The journey continues for the Kings children. In the Merofynia enemy territory, Piro treads dangerous ground for being discovered would mean certain death, the Kings daughter must be a servant to those around her, hiding not only her identity but her ability as well. Fyn continues to look for his family and once finding Byren discovers the desperate measures he must take to ensure the release of his older brother and rescue the woman he has given his heart to. There just has to be more and I can’t wait to read on! This was the third book in the trilogy I read all three in one week, this third volume being 489 pages.
Stay tuned for further reviews.
Title: Zig Zag Street Author: Nick Earls
Everything Richard Derrington does is a disaster. He just can’t get his had together since Anna left. His work is a computer game filled blur, and his attempts to renovate his Grandmother’s home are entirely unproductive. His mother only lets him live there so that he can do up the place the colours she’s chosen. Somehow Richard likes the place in its original style and when he finds a letter from his Grandfather to his Grandmother, written when he was about the same age as him at twenty eight, he begins to wonder if the crossroads his grandfather faced are like the ones he’s facing now.
Meanwhile he craves human contact of the intimate kind and daydreams constantly about it. His friends are full of advice that he mostly ignores. He’s hot for his boss Hilary, who has just had a baby and is feeling depressed. When they go on a work trip he makes a catastrophic mistake, they sleep together. That would be bad enough, but, when they return, Richard is fired up to work and goes into the office when the air conditioning is off on the weekend. Naturally he takes his clothes off and starts dancing around the office after cranking the music up high. No one would see him, so why not? The elevator opens and in walks Hilary, followed shortly after by their overall boss who enters and then diplomatically retreats.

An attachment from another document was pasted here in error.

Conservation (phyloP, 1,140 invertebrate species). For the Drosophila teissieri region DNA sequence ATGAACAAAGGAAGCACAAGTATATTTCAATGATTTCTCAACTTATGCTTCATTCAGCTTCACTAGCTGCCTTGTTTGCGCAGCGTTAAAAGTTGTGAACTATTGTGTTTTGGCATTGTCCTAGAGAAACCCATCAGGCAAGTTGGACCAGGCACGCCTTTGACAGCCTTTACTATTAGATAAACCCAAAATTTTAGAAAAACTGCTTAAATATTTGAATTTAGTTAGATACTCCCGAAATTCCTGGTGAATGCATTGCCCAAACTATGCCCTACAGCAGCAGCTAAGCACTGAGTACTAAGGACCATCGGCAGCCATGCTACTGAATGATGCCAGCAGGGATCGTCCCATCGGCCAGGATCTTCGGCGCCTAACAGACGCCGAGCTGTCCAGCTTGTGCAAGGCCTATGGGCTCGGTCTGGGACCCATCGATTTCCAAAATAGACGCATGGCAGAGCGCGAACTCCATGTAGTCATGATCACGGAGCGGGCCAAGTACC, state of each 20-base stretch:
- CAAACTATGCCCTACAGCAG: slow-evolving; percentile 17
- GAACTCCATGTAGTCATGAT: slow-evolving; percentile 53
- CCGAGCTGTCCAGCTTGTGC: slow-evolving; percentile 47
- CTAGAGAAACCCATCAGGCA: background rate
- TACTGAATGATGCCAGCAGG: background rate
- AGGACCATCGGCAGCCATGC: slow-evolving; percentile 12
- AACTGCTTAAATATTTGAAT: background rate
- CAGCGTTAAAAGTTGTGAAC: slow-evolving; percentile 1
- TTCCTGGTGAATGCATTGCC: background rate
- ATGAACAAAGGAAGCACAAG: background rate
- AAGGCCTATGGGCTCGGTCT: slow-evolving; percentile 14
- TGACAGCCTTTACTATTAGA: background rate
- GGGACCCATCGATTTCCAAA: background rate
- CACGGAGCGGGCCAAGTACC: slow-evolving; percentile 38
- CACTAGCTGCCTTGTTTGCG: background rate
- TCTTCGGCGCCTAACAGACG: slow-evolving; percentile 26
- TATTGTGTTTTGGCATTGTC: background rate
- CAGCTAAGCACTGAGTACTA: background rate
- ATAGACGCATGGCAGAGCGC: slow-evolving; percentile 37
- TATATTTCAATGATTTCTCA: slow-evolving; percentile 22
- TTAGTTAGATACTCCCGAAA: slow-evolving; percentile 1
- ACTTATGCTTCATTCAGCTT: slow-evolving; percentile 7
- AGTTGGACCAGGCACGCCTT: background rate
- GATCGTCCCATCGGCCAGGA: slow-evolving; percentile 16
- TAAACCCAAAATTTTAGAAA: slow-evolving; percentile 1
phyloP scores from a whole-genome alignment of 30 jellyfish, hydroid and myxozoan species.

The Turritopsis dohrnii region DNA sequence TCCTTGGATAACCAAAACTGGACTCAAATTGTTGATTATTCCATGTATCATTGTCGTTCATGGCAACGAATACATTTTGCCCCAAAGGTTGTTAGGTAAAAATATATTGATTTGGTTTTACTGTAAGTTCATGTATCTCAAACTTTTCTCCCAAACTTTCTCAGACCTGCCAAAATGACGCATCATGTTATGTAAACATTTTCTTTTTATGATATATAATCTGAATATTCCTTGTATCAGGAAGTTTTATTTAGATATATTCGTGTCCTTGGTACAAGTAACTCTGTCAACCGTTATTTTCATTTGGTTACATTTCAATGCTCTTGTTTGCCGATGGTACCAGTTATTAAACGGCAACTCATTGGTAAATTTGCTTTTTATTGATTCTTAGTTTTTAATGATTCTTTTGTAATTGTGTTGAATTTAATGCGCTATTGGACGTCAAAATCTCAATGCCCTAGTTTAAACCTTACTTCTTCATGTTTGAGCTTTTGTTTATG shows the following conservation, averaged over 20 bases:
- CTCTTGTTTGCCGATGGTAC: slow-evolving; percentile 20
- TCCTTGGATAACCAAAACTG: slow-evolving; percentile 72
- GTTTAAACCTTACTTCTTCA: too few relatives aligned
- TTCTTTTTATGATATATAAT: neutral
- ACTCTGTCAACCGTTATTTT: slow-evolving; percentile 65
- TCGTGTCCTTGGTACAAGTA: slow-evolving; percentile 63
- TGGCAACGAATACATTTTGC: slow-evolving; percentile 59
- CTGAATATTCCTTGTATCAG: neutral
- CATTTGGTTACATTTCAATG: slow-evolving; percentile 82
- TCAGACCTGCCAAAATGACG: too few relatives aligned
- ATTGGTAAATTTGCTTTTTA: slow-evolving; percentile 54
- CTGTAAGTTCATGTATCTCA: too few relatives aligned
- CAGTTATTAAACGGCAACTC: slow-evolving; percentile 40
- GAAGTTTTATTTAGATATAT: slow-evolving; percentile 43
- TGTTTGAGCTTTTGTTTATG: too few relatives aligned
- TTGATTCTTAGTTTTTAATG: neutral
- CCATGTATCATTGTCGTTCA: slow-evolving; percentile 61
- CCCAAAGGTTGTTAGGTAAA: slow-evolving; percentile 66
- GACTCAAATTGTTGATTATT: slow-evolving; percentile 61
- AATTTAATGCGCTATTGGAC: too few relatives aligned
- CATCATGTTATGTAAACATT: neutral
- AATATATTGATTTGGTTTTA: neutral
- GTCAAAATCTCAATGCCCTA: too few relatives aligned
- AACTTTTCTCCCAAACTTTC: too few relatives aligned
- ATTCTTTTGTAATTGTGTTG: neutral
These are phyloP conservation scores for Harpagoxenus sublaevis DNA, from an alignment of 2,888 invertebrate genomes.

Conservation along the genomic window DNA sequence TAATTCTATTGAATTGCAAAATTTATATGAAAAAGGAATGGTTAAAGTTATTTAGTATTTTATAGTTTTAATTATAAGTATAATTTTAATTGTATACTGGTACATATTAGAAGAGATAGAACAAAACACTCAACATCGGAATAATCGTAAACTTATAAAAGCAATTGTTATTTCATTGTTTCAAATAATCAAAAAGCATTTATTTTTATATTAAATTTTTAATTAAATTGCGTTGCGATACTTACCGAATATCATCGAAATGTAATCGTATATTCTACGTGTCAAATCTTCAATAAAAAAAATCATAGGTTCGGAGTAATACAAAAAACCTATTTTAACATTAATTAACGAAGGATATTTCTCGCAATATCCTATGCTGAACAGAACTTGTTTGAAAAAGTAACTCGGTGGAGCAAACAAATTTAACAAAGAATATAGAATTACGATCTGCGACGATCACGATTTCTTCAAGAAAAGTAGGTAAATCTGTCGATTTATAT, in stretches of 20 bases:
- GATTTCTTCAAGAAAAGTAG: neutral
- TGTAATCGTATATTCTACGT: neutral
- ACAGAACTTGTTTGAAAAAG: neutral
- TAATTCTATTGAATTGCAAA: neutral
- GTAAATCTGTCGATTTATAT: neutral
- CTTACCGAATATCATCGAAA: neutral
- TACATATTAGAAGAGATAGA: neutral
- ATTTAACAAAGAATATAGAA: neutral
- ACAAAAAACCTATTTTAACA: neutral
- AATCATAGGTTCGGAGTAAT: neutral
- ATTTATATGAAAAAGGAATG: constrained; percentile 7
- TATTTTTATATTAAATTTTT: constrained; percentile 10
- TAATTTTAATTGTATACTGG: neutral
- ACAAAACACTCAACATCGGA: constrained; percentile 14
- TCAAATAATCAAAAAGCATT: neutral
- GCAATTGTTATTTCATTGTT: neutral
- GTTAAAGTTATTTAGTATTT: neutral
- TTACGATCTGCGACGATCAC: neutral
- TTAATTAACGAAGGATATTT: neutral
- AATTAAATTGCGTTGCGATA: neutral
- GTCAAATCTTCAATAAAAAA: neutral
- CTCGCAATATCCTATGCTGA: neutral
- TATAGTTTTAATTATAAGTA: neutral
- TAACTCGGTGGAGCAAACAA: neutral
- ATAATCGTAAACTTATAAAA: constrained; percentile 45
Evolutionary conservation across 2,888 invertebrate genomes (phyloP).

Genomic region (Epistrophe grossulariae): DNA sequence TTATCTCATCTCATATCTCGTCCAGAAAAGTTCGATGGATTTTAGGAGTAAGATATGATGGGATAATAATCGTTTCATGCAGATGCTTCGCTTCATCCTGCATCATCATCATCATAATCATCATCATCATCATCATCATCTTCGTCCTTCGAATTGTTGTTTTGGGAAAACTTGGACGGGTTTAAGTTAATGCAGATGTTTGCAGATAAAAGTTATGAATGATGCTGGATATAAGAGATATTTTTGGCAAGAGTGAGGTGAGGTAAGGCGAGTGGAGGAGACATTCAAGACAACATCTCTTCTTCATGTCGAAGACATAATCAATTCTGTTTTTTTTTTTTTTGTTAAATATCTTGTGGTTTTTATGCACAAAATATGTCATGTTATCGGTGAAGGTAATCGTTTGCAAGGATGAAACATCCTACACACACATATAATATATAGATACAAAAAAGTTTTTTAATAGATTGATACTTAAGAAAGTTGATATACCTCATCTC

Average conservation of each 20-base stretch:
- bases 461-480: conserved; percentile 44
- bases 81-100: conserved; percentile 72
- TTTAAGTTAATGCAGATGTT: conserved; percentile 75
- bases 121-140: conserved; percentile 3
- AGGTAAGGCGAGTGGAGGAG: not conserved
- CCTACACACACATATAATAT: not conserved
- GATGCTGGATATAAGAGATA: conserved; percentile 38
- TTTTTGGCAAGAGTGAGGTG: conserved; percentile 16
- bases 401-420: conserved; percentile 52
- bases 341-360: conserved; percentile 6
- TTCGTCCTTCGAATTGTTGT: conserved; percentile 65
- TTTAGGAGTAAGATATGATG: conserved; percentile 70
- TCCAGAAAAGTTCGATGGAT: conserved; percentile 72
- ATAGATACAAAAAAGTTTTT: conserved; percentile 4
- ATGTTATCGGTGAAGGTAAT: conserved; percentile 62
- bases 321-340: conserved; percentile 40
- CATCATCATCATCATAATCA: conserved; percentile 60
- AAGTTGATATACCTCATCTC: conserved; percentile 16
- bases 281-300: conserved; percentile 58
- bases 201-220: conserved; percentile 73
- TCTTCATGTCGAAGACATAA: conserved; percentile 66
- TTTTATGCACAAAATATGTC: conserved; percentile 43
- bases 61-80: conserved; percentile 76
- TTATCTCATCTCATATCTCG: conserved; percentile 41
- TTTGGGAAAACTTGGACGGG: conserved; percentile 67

This book is one of those ‘Laugh out Loud’ books, causing the reader to wonder if Richard can go from one calamity to another and recover, let alone find a new person to share his life with. This is what he craves most, co-habitation. The conclusion is satisfying as Richards daily bedlam is rescued by a chance meeting, the chance being, him throwing a shoe at this babe and knocking her out. It is clearly a book for the mature adolescent in us all.
Title: The Pacific Author: Peter Watt
Publisher: Pan Macmillan Australia
Jack Kelly has two children, a son Lukas, adored as a friend and fellow combatant in their adopted country’s struggle for freedom. Papua New Guinea is the place Jack calls home and WWII sees him retired from active fighting, but, in a position to ensure volunteers like Lukas can be kept out of harm’s way. His daughter was estranged from him at an early age when his first wife left him.